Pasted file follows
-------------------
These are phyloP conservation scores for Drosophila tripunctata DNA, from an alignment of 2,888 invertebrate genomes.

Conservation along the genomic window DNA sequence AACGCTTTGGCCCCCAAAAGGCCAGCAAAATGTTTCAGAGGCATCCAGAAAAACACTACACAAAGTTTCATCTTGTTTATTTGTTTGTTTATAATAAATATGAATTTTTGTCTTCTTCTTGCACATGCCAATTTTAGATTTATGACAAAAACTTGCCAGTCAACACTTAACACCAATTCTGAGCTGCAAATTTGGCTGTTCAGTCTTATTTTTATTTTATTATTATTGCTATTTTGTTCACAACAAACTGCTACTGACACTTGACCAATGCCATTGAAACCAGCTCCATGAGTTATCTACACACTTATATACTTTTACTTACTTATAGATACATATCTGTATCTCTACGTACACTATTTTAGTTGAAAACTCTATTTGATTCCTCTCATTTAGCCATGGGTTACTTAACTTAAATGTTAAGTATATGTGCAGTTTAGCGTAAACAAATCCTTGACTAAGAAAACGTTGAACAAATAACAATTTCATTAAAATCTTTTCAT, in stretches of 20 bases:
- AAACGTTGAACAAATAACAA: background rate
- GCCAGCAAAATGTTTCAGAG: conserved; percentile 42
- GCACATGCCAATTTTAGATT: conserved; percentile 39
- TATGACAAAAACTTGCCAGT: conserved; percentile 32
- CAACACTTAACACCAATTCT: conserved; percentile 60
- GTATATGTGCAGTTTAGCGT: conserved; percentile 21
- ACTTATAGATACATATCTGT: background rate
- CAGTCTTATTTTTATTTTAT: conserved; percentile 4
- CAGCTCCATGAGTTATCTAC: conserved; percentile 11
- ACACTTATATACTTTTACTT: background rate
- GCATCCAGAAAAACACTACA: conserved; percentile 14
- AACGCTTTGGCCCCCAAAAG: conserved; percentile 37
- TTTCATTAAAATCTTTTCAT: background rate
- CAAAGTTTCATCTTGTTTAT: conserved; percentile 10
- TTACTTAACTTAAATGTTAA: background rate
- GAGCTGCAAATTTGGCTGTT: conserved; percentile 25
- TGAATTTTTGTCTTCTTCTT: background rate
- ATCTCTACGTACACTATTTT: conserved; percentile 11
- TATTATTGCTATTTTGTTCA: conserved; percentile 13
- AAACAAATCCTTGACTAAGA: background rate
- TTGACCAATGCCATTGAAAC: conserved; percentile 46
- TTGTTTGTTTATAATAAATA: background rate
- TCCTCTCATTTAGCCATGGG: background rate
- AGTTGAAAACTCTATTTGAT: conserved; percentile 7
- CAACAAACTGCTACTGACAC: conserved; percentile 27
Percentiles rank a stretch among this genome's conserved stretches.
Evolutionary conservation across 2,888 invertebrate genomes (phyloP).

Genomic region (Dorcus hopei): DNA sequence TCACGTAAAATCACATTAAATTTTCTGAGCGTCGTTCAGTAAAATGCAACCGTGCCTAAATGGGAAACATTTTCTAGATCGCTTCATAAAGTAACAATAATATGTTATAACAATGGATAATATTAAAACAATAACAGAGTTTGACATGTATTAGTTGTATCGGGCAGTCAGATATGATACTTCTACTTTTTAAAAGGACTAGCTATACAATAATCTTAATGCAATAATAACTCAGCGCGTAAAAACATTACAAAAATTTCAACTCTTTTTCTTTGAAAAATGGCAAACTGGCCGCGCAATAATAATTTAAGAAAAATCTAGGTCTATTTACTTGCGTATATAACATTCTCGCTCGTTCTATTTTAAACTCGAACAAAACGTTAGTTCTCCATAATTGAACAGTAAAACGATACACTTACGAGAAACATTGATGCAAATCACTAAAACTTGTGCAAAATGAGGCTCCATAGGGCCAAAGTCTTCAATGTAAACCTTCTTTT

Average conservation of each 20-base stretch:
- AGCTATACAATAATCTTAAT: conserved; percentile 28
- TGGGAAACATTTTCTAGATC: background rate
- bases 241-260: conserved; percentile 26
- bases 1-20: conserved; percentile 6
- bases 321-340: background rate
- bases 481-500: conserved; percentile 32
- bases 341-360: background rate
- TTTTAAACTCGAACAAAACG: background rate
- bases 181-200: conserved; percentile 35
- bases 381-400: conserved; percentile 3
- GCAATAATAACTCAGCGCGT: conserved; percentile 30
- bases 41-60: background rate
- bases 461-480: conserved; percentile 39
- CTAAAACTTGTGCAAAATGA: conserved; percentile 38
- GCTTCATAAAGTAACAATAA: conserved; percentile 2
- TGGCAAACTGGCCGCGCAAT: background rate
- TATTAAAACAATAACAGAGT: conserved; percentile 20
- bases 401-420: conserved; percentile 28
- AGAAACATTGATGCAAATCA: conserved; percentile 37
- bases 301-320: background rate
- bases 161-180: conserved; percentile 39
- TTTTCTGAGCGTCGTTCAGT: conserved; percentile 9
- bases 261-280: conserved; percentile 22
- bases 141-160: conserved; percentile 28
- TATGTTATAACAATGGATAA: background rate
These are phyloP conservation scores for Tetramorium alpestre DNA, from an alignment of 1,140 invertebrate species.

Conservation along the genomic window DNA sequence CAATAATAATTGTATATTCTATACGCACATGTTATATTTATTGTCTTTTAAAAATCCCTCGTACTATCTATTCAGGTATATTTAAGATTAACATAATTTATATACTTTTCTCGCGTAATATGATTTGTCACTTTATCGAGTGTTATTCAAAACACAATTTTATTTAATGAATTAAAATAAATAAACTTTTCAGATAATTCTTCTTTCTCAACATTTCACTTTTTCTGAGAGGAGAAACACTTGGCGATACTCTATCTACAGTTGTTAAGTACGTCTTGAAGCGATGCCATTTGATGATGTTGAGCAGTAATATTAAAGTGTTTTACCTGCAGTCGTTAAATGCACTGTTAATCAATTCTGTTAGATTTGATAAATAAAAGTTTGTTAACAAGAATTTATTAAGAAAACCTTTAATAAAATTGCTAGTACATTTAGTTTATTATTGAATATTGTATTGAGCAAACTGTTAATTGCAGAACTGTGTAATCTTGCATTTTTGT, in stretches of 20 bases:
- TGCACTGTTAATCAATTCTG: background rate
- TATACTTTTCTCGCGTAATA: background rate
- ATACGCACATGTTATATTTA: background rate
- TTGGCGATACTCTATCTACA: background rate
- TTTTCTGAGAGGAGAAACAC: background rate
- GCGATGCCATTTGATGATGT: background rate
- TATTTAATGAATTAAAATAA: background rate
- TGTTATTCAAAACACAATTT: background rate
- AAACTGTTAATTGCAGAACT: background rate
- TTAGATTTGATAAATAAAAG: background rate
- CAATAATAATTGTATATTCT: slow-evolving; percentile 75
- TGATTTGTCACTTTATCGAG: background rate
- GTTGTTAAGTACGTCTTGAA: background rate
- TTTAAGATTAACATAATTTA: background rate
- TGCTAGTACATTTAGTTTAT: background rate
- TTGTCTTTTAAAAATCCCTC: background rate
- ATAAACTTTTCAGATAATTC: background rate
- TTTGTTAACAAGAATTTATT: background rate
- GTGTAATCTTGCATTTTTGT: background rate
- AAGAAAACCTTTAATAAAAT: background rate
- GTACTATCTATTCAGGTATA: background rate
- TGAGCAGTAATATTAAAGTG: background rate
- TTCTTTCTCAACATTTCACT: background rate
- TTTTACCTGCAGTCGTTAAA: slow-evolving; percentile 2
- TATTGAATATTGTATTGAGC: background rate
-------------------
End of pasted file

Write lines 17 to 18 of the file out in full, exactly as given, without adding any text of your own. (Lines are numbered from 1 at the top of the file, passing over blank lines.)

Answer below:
- TTACTTAACTTAAATGTTAA: background rate
- GAGCTGCAAATTTGGCTGTT: conserved; percentile 25